When the county was preparing its '04 budget in July 2003, county financial officers estimated and told commissioners that the beginning fund balance for the general fund was $697,526 when it was really only $208,870. The Commission was told that the fund balance for the solid waste (garbage) fund was $56,265 when the fund really had a deficit balance of ($205,578). In an understatement, the auditors added: "County officials should better estimate the beginning fund balance when adopting the budget."
I've mentioned this problem several times at meetings because this is critical financially. If county officials can't come up with at least a close estimate of what's in the bank (fund balance), then it's no wonder that there is overspending and no one really knows what the county has or exactly where it's going.
(D) Finally, the audit also reported a finding where the County Mayor instructed the Finance Department to transfer money ($89,986) from the General Fund to the General Capital Projects Fund and to transfer money ($274,730) from the General Debt Fund to the General Capital Projects Fund without the required approval of county commission.
County commission not only never approved the transfers, but county commission apparently wasn't even told that the transfers were being made or that payments totalling $360,000 had been made in error for years.
In response to this finding, the Mayor told the auditors that he talked with the trustee and finance director (but not county commission) and then instructed his Finance Department to make the transfers to "restore" the accounts to what county commission had actually approved "over the years." It turns out that these wrong payments totalling over $360,000 included spending errors going all the way back to June 15, 1999 and continuing up to June 9, 2004.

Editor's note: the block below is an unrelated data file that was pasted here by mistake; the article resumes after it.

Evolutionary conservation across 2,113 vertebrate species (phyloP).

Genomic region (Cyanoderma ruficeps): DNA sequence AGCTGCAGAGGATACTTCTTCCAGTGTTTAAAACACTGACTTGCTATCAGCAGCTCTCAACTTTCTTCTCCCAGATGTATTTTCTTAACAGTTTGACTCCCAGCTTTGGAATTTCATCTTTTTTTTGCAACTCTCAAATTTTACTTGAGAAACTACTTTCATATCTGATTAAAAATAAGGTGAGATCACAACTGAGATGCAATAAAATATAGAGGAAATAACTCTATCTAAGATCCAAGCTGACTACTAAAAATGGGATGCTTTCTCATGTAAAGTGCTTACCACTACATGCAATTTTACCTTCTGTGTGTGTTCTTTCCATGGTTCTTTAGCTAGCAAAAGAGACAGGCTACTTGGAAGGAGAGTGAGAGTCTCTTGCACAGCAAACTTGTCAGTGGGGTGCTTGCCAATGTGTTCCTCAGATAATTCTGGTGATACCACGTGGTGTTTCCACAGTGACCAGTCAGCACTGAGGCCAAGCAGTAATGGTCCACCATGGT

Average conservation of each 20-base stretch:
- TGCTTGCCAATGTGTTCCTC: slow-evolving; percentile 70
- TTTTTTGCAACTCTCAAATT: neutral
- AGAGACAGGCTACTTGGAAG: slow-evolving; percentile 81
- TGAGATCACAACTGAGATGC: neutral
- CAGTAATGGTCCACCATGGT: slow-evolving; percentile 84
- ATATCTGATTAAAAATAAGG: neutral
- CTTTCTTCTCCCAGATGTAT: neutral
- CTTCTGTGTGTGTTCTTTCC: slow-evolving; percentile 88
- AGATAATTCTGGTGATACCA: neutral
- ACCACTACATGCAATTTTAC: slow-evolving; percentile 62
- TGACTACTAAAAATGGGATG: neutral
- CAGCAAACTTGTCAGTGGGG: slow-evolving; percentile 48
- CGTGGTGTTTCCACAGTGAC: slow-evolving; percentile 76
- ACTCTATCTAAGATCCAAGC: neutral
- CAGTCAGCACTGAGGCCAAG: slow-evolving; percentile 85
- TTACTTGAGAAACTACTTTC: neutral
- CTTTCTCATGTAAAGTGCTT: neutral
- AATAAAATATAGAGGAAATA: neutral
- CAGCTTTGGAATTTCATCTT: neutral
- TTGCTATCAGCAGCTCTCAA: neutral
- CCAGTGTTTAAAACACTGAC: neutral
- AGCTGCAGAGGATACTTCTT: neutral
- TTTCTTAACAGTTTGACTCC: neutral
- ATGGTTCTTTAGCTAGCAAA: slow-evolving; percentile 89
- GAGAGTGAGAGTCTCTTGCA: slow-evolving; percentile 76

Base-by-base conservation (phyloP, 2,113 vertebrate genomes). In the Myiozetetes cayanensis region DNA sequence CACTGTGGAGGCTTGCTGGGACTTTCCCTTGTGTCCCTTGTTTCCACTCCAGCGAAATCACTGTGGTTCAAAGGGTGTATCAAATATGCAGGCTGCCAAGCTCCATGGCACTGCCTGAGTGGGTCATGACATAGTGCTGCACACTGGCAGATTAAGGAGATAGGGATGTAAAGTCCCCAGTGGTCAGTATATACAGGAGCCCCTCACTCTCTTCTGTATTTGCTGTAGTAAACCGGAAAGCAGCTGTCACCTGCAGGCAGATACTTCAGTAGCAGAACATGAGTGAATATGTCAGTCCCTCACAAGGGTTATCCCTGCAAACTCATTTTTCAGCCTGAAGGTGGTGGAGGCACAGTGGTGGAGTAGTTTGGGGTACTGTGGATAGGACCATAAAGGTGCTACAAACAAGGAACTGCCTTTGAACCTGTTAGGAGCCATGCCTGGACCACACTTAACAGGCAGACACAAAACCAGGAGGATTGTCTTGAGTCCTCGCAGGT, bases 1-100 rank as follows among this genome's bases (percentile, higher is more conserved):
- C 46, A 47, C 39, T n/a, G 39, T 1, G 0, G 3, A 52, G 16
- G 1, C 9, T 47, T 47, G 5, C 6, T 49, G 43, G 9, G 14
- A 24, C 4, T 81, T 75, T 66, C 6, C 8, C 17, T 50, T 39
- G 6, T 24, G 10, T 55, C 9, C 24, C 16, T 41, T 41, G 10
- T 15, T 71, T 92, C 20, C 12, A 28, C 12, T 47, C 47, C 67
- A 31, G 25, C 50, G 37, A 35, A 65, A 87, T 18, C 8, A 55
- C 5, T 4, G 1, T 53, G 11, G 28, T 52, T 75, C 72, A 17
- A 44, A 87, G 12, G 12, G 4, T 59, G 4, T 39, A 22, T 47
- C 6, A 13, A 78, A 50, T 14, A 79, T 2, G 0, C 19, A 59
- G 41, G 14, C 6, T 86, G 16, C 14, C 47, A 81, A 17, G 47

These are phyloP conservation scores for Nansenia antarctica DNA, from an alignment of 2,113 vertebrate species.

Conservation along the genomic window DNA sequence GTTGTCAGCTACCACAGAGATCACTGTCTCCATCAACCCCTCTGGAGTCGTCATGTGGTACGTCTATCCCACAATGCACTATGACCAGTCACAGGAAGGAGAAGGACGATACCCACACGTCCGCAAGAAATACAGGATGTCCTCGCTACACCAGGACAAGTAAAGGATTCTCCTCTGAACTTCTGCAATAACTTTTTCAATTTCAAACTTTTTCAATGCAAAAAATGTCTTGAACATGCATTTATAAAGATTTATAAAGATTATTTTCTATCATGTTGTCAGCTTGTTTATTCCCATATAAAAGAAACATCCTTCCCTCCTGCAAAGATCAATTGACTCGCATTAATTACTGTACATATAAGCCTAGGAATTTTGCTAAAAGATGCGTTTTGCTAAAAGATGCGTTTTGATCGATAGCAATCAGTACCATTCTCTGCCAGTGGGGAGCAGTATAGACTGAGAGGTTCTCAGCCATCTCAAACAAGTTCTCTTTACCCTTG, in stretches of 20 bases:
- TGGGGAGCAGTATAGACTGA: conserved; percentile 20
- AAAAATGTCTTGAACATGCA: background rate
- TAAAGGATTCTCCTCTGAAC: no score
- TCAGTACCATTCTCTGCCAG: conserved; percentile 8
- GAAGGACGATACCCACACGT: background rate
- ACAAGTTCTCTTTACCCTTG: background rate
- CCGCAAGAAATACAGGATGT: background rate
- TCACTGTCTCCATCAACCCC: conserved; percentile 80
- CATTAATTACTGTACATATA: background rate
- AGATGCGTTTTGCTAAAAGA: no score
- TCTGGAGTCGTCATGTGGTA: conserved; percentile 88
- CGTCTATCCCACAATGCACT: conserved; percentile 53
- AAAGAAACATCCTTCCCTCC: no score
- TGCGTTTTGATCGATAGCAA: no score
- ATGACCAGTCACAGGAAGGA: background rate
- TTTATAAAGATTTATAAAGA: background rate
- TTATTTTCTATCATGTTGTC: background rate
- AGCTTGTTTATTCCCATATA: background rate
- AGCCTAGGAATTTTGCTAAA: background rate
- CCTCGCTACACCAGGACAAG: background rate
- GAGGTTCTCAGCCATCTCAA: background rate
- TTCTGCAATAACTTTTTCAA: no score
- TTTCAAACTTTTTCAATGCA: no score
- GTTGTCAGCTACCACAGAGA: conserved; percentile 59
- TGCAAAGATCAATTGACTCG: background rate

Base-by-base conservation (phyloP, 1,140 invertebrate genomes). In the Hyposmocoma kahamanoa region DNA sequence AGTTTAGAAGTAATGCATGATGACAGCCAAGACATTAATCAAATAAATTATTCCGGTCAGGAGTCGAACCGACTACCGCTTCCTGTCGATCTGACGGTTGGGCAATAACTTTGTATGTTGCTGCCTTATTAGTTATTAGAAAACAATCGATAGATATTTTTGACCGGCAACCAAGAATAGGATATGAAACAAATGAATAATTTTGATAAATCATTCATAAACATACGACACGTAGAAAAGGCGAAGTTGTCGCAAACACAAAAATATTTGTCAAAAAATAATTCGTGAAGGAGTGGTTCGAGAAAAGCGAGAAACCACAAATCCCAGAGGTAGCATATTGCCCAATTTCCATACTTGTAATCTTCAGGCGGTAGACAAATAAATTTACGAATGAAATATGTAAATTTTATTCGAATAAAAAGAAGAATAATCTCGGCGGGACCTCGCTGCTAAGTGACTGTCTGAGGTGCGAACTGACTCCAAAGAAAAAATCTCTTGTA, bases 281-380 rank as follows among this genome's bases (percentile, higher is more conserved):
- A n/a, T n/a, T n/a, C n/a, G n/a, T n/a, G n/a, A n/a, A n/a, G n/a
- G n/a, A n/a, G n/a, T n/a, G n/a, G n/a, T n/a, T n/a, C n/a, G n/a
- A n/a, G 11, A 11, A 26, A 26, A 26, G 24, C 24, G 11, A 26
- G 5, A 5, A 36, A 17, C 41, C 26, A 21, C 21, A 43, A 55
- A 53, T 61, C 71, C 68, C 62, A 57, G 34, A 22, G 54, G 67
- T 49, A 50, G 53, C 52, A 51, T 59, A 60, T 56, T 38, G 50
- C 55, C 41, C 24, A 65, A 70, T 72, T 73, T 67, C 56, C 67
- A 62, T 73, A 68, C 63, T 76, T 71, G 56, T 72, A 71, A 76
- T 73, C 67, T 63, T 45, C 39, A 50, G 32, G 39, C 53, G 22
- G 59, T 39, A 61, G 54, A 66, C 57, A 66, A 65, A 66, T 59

It looks like the Capital Projects Fund was being used for over five years to pay for things that should have been paid out of the County's General Fund or the County's Debt Fund. In 2004, the Mayor talks with two county officials (but not to county commissioners) and instructs them to switch everything back around.
Why such secrecy--to the point that county commissioners didn't even know that $360,000 had been moved around until they read about it in the audit? Why did no one explain to county commission what had happened and then ask for the required approval to make the transfers?
That's just from one posting. Part One of her report is here. The uninformed voters of the county and the misinformed can expect to see the old reliable behind-closed-doors method of government return. I doubt 15% of registered voters will bother to participate in this upcoming election - that would be just about double the amount of city voters in Morristown who turned out for the last city election.
If the community has abandoned all hope of having their voices heard, then that is exactly what will happen - a community which sees no choice, no help and no representation.